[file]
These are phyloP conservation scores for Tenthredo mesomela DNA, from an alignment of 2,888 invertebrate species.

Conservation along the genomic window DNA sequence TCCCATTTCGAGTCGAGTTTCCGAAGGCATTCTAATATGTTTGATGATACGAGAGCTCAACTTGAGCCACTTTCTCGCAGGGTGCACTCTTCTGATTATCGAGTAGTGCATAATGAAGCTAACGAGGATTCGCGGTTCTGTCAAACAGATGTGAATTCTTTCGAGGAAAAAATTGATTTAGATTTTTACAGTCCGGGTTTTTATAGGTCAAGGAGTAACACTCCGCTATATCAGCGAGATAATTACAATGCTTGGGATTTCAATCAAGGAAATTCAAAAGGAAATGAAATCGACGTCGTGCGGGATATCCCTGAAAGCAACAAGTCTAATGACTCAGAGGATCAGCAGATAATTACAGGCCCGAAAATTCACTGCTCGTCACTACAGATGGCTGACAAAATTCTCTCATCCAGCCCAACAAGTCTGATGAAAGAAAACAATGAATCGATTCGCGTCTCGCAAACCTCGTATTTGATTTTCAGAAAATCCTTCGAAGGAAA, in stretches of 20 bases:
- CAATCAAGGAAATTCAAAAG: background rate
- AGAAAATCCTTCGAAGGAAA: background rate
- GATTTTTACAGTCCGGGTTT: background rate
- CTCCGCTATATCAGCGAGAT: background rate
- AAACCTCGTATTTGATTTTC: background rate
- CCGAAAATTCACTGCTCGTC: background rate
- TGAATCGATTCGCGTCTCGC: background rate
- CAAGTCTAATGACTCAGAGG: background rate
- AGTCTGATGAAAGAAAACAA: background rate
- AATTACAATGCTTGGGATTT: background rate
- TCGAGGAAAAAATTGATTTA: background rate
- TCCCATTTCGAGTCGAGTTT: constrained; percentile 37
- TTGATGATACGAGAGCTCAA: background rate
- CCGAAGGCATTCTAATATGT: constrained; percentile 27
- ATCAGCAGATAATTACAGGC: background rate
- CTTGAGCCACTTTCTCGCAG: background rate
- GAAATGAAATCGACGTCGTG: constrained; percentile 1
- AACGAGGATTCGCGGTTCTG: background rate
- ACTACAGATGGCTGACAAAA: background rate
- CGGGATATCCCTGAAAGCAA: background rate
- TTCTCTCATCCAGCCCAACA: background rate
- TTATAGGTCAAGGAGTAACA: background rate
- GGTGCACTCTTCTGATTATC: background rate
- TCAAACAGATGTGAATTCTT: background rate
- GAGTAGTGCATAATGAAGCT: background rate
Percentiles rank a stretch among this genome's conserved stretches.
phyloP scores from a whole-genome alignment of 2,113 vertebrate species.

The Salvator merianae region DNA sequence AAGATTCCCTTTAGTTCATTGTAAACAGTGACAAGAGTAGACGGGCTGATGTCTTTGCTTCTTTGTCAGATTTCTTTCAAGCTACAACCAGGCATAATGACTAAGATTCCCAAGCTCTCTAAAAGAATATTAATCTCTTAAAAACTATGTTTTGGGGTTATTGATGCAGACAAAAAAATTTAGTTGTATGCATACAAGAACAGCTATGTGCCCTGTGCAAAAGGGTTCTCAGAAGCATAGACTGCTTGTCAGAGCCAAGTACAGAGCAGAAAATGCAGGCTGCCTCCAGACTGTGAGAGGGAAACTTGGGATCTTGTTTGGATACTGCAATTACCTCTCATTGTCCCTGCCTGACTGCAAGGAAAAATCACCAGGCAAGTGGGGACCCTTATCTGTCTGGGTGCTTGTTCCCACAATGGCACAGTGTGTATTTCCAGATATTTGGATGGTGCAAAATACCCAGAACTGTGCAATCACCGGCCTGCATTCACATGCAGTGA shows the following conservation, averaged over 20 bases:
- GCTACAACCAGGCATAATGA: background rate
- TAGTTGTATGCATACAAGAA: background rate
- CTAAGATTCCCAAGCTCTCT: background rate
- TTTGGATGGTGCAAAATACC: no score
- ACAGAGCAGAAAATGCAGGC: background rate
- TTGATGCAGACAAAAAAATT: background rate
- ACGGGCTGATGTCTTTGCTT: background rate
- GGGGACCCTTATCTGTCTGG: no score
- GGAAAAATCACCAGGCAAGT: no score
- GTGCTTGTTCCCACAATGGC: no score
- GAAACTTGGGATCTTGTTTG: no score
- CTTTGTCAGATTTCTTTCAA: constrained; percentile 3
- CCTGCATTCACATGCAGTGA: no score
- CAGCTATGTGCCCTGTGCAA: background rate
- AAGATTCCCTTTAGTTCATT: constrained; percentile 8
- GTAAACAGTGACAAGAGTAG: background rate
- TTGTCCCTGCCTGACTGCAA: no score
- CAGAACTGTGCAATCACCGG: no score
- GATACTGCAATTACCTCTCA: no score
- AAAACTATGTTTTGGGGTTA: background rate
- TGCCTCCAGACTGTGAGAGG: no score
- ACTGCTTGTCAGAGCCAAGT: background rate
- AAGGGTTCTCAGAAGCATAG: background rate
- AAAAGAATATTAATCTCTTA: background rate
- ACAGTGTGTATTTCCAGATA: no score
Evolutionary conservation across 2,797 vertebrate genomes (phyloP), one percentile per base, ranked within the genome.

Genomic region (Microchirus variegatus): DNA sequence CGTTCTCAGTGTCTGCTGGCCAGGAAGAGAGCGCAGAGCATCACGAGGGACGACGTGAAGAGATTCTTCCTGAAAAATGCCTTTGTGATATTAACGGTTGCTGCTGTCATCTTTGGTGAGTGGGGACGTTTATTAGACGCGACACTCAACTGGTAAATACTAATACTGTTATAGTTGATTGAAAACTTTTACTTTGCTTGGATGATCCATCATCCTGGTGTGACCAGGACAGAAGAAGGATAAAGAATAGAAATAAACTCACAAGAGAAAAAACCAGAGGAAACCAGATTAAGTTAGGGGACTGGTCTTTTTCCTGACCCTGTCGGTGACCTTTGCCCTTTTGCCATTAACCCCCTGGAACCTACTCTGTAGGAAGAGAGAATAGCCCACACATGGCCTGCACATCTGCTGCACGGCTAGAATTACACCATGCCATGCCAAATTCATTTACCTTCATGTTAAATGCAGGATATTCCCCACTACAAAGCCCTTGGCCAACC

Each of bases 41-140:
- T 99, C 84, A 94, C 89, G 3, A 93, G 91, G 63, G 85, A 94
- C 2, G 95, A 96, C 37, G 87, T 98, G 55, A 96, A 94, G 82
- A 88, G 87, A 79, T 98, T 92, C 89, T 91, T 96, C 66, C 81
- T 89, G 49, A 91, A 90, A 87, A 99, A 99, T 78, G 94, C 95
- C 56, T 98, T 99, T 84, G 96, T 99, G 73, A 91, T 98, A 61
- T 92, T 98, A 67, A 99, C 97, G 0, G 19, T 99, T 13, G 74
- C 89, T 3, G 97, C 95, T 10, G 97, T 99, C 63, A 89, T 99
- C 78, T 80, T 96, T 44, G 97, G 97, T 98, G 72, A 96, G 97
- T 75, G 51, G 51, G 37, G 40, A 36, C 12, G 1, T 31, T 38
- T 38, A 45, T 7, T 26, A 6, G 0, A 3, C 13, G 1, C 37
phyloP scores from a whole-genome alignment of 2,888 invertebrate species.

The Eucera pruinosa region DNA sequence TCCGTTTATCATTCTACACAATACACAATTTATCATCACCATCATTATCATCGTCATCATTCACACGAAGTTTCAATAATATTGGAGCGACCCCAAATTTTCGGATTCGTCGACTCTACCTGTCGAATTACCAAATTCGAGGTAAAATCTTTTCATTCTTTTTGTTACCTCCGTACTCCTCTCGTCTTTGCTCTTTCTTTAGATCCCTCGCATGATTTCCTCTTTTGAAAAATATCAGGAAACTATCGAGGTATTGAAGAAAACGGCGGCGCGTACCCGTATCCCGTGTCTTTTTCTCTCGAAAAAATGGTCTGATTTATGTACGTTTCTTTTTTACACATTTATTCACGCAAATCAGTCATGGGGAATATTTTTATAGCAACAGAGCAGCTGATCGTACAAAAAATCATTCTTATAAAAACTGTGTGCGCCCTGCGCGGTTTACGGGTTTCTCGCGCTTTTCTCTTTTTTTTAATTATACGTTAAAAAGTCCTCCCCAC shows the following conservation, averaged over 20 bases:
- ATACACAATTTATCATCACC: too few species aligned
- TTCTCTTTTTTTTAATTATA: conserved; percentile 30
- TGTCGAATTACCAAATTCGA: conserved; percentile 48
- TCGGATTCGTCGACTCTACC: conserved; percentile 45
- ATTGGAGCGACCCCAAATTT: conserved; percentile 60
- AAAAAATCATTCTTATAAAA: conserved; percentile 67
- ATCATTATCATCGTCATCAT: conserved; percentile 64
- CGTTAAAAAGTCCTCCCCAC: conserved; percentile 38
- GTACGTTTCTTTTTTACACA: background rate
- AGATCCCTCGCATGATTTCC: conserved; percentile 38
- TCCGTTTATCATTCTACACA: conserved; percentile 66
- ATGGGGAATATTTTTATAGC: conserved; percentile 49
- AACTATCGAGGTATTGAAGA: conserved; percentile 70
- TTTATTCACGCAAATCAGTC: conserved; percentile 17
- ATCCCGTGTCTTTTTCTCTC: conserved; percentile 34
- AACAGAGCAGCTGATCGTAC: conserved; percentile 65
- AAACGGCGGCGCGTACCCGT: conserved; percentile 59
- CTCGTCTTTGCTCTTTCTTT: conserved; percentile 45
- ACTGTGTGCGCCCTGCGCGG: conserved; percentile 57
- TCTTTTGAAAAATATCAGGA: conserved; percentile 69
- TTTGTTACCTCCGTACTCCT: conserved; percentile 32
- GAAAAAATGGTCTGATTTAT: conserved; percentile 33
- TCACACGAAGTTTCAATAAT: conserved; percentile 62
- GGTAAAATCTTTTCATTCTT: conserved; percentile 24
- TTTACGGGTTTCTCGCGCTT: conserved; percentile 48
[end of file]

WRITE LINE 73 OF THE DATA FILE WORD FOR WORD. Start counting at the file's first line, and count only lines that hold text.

- TGTCGAATTACCAAATTCGA: conserved; percentile 48